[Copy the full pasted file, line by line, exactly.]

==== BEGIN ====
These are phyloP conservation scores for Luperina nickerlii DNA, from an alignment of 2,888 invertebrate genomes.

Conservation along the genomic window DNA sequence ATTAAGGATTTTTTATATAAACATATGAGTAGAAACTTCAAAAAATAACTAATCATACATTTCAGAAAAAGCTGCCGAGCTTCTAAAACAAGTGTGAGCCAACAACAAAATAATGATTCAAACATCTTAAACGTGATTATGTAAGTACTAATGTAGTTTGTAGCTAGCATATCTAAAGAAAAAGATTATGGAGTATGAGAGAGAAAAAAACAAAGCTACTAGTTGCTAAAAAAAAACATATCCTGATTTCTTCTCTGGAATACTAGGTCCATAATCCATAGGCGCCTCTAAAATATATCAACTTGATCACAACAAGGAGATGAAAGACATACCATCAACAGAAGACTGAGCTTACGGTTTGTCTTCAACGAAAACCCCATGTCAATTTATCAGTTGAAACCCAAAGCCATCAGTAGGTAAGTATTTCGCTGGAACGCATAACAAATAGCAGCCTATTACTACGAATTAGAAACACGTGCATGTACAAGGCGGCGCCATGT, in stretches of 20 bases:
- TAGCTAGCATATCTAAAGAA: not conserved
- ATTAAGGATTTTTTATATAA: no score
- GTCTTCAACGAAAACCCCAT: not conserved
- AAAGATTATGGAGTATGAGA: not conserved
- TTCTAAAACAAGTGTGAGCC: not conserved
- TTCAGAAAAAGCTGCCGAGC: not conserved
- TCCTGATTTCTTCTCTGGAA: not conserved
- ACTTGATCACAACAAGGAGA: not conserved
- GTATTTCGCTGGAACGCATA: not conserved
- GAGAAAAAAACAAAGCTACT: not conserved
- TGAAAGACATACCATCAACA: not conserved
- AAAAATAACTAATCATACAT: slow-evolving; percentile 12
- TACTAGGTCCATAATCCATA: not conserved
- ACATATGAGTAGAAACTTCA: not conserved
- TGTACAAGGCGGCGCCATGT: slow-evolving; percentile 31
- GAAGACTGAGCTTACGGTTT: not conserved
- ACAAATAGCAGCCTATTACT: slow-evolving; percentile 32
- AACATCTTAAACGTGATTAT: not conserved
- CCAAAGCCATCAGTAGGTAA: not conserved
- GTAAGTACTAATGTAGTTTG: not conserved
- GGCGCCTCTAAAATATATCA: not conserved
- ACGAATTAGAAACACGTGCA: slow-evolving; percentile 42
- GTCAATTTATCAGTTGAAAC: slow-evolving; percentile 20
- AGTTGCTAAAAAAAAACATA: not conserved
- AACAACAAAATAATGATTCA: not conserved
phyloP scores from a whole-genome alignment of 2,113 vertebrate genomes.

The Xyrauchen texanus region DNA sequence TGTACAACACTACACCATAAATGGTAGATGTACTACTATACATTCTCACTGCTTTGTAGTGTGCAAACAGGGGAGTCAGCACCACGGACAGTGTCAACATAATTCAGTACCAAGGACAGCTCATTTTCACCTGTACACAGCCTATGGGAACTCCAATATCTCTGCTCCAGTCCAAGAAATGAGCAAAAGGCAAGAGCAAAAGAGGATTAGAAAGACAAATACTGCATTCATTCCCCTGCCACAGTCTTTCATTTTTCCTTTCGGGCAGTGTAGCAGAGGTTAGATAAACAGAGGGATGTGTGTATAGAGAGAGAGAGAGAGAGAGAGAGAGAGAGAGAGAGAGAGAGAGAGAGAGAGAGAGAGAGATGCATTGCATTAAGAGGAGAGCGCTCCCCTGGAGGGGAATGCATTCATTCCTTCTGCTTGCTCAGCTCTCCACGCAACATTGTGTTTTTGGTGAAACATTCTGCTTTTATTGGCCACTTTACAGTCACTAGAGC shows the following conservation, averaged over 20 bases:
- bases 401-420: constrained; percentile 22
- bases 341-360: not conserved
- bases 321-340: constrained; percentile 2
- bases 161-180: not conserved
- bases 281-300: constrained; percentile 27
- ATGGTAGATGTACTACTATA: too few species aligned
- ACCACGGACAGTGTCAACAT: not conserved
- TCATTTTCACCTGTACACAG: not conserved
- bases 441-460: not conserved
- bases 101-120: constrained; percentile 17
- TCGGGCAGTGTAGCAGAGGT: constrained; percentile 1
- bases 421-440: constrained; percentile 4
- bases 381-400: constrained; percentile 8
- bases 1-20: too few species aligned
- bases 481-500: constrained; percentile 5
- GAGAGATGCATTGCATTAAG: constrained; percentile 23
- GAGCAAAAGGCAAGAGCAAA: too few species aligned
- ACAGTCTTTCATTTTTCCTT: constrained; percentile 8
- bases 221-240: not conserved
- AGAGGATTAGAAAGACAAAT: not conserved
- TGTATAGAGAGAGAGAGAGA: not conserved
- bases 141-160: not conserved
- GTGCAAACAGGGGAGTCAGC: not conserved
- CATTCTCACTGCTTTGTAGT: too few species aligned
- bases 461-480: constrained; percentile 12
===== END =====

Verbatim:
These are phyloP conservation scores for Luperina nickerlii DNA, from an alignment of 2,888 invertebrate genomes.

Conservation along the genomic window DNA sequence ATTAAGGATTTTTTATATAAACATATGAGTAGAAACTTCAAAAAATAACTAATCATACATTTCAGAAAAAGCTGCCGAGCTTCTAAAACAAGTGTGAGCCAACAACAAAATAATGATTCAAACATCTTAAACGTGATTATGTAAGTACTAATGTAGTTTGTAGCTAGCATATCTAAAGAAAAAGATTATGGAGTATGAGAGAGAAAAAAACAAAGCTACTAGTTGCTAAAAAAAAACATATCCTGATTTCTTCTCTGGAATACTAGGTCCATAATCCATAGGCGCCTCTAAAATATATCAACTTGATCACAACAAGGAGATGAAAGACATACCATCAACAGAAGACTGAGCTTACGGTTTGTCTTCAACGAAAACCCCATGTCAATTTATCAGTTGAAACCCAAAGCCATCAGTAGGTAAGTATTTCGCTGGAACGCATAACAAATAGCAGCCTATTACTACGAATTAGAAACACGTGCATGTACAAGGCGGCGCCATGT, in stretches of 20 bases:
- TAGCTAGCATATCTAAAGAA: not conserved
- ATTAAGGATTTTTTATATAA: no score
- GTCTTCAACGAAAACCCCAT: not conserved
- AAAGATTATGGAGTATGAGA: not conserved
- TTCTAAAACAAGTGTGAGCC: not conserved
- TTCAGAAAAAGCTGCCGAGC: not conserved
- TCCTGATTTCTTCTCTGGAA: not conserved
- ACTTGATCACAACAAGGAGA: not conserved
- GTATTTCGCTGGAACGCATA: not conserved
- GAGAAAAAAACAAAGCTACT: not conserved
- TGAAAGACATACCATCAACA: not conserved
- AAAAATAACTAATCATACAT: slow-evolving; percentile 12
- TACTAGGTCCATAATCCATA: not conserved
- ACATATGAGTAGAAACTTCA: not conserved
- TGTACAAGGCGGCGCCATGT: slow-evolving; percentile 31
- GAAGACTGAGCTTACGGTTT: not conserved
- ACAAATAGCAGCCTATTACT: slow-evolving; percentile 32
- AACATCTTAAACGTGATTAT: not conserved
- CCAAAGCCATCAGTAGGTAA: not conserved
- GTAAGTACTAATGTAGTTTG: not conserved
- GGCGCCTCTAAAATATATCA: not conserved
- ACGAATTAGAAACACGTGCA: slow-evolving; percentile 42
- GTCAATTTATCAGTTGAAAC: slow-evolving; percentile 20
- AGTTGCTAAAAAAAAACATA: not conserved
- AACAACAAAATAATGATTCA: not conserved
phyloP scores from a whole-genome alignment of 2,113 vertebrate genomes.

The Xyrauchen texanus region DNA sequence TGTACAACACTACACCATAAATGGTAGATGTACTACTATACATTCTCACTGCTTTGTAGTGTGCAAACAGGGGAGTCAGCACCACGGACAGTGTCAACATAATTCAGTACCAAGGACAGCTCATTTTCACCTGTACACAGCCTATGGGAACTCCAATATCTCTGCTCCAGTCCAAGAAATGAGCAAAAGGCAAGAGCAAAAGAGGATTAGAAAGACAAATACTGCATTCATTCCCCTGCCACAGTCTTTCATTTTTCCTTTCGGGCAGTGTAGCAGAGGTTAGATAAACAGAGGGATGTGTGTATAGAGAGAGAGAGAGAGAGAGAGAGAGAGAGAGAGAGAGAGAGAGAGAGAGAGAGAGAGAGATGCATTGCATTAAGAGGAGAGCGCTCCCCTGGAGGGGAATGCATTCATTCCTTCTGCTTGCTCAGCTCTCCACGCAACATTGTGTTTTTGGTGAAACATTCTGCTTTTATTGGCCACTTTACAGTCACTAGAGC shows the following conservation, averaged over 20 bases:
- bases 401-420: constrained; percentile 22
- bases 341-360: not conserved
- bases 321-340: constrained; percentile 2
- bases 161-180: not conserved
- bases 281-300: constrained; percentile 27
- ATGGTAGATGTACTACTATA: too few species aligned
- ACCACGGACAGTGTCAACAT: not conserved
- TCATTTTCACCTGTACACAG: not conserved
- bases 441-460: not conserved
- bases 101-120: constrained; percentile 17
- TCGGGCAGTGTAGCAGAGGT: constrained; percentile 1
- bases 421-440: constrained; percentile 4
- bases 381-400: constrained; percentile 8
- bases 1-20: too few species aligned
- bases 481-500: constrained; percentile 5
- GAGAGATGCATTGCATTAAG: constrained; percentile 23
- GAGCAAAAGGCAAGAGCAAA: too few species aligned
- ACAGTCTTTCATTTTTCCTT: constrained; percentile 8
- bases 221-240: not conserved
- AGAGGATTAGAAAGACAAAT: not conserved
- TGTATAGAGAGAGAGAGAGA: not conserved
- bases 141-160: not conserved
- GTGCAAACAGGGGAGTCAGC: not conserved
- CATTCTCACTGCTTTGTAGT: too few species aligned
- bases 461-480: constrained; percentile 12